According to a new report from the Society for Human Resource Management (SHRM), more than 2/3 of U.S. employers offer wellness programs as part of their benefits packages. The report found that 70% of U.S. employers currently offer a general wellness program, up from 58% in 2008. An additional 8% of employers plan to offer a general wellness package in the next 12 months. Five-year trend data shows wellness programs are the only preventive health and wellness benefit offered by more employers in 2015 than in both 2014 and 2011. SHRM surveyed 463 HR professionals from 22 industries throughout the country.
What may be the most interesting statistic from this report is the recent impact and popularity of wearable devices and wellness challenges (often these two come together). Company-provided fitness bands or activity trackers and company-organized fitness competitions and challenges currently have employer participation of 13% and 34%, respectively. According to Evren Esen, SHRM’s director of survey programs, participation is typically around 2% or 3% during the first year a benefit is offered.
Although 13% and 34% may sound like humble numbers relative to other wellness offerings, wearable devices and wellness challenges are showing significant growth and are the future of wellness. This is attributable to their efficacy in getting employees sustainably engaged relative to wellness 1.0 solutions. Wellness 1.0 relies on costly, one-time services like health risk assessments and biometric screenings, both of which are heavily criticized my numerous academic papers. Also, wellness 1.0 programs may include telephonic health coaching and other costly and people-intensive services.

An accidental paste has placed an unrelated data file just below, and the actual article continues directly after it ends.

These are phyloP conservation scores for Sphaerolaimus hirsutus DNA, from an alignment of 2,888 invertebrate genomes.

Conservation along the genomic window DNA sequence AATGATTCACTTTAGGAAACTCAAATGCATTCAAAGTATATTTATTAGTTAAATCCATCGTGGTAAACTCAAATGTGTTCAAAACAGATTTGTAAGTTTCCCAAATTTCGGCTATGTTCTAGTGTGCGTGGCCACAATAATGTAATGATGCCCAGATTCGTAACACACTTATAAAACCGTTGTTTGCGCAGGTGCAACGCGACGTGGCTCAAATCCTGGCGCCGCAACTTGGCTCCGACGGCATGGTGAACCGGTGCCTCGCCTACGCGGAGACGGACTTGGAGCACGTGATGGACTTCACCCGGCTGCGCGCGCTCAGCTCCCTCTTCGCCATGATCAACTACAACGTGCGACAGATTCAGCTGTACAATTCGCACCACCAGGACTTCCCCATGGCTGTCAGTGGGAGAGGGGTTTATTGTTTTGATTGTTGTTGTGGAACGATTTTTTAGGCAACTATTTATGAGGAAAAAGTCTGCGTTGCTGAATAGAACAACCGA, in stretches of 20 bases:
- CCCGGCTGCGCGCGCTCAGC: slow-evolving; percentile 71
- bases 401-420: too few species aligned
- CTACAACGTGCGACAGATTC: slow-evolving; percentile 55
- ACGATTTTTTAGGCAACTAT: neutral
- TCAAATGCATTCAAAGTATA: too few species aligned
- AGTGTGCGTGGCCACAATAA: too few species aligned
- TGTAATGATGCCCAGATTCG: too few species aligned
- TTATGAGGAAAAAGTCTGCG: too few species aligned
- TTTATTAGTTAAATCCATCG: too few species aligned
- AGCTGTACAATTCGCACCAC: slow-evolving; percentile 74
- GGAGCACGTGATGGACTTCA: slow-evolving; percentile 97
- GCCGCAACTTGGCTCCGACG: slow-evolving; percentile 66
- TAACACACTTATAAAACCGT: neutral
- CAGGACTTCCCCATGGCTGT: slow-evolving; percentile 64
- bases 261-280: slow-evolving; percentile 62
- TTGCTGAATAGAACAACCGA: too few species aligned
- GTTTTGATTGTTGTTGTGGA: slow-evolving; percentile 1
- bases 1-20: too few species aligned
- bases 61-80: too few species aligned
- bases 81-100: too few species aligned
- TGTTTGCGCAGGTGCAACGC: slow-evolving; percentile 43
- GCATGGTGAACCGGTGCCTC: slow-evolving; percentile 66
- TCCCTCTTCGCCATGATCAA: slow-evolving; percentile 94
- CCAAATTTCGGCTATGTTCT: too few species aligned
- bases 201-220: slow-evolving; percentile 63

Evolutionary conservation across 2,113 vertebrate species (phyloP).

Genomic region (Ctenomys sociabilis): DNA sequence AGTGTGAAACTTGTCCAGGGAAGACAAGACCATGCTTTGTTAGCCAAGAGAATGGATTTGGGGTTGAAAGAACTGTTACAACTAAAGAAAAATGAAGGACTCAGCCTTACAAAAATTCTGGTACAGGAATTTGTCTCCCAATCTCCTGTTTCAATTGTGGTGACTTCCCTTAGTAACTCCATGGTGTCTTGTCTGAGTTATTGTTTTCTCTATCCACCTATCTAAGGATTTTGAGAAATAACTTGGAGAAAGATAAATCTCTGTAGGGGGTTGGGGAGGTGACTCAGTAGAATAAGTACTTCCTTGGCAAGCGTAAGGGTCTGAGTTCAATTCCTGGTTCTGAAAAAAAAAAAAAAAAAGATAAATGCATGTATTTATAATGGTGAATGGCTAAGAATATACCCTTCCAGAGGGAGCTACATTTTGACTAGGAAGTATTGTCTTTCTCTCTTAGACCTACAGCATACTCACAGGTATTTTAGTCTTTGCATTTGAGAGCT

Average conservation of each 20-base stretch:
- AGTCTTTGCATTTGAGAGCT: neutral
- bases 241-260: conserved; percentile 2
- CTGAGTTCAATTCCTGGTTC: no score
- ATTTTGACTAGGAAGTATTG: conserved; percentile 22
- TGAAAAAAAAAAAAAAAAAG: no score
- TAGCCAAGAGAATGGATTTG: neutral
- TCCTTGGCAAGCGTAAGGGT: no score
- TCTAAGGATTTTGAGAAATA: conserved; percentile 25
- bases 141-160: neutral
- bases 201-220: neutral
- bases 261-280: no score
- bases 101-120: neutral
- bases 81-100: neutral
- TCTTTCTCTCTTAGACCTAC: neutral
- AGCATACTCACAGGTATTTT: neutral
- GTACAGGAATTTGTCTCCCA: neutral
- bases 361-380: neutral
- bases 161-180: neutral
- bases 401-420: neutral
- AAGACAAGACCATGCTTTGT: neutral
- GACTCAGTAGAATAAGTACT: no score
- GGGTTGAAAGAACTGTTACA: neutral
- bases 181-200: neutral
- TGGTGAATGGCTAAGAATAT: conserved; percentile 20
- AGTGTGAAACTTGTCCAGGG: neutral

On the other hand, wellness 2.0, which embraces the wearable and mobile app movement, delivers sustainable engagement solutions through automated tracking and easy-to-use technologies. These technologies also serve as digital health coaches replacing more expensive people-based solutions. Despite the great adoption levels, we are still in the early history of the mobile health movement. Just two days ago, we talked about how Jawbone added payments (through American Express) to its device and how this non-wellness feature would improve adherence to the wellness device. Jawbone, Fitbit, and other wearable device and mobile app producers will continue to improve their products as they mature, which will increase the value proposition to employers and drive them to further adopt wellness 2.0 solutions.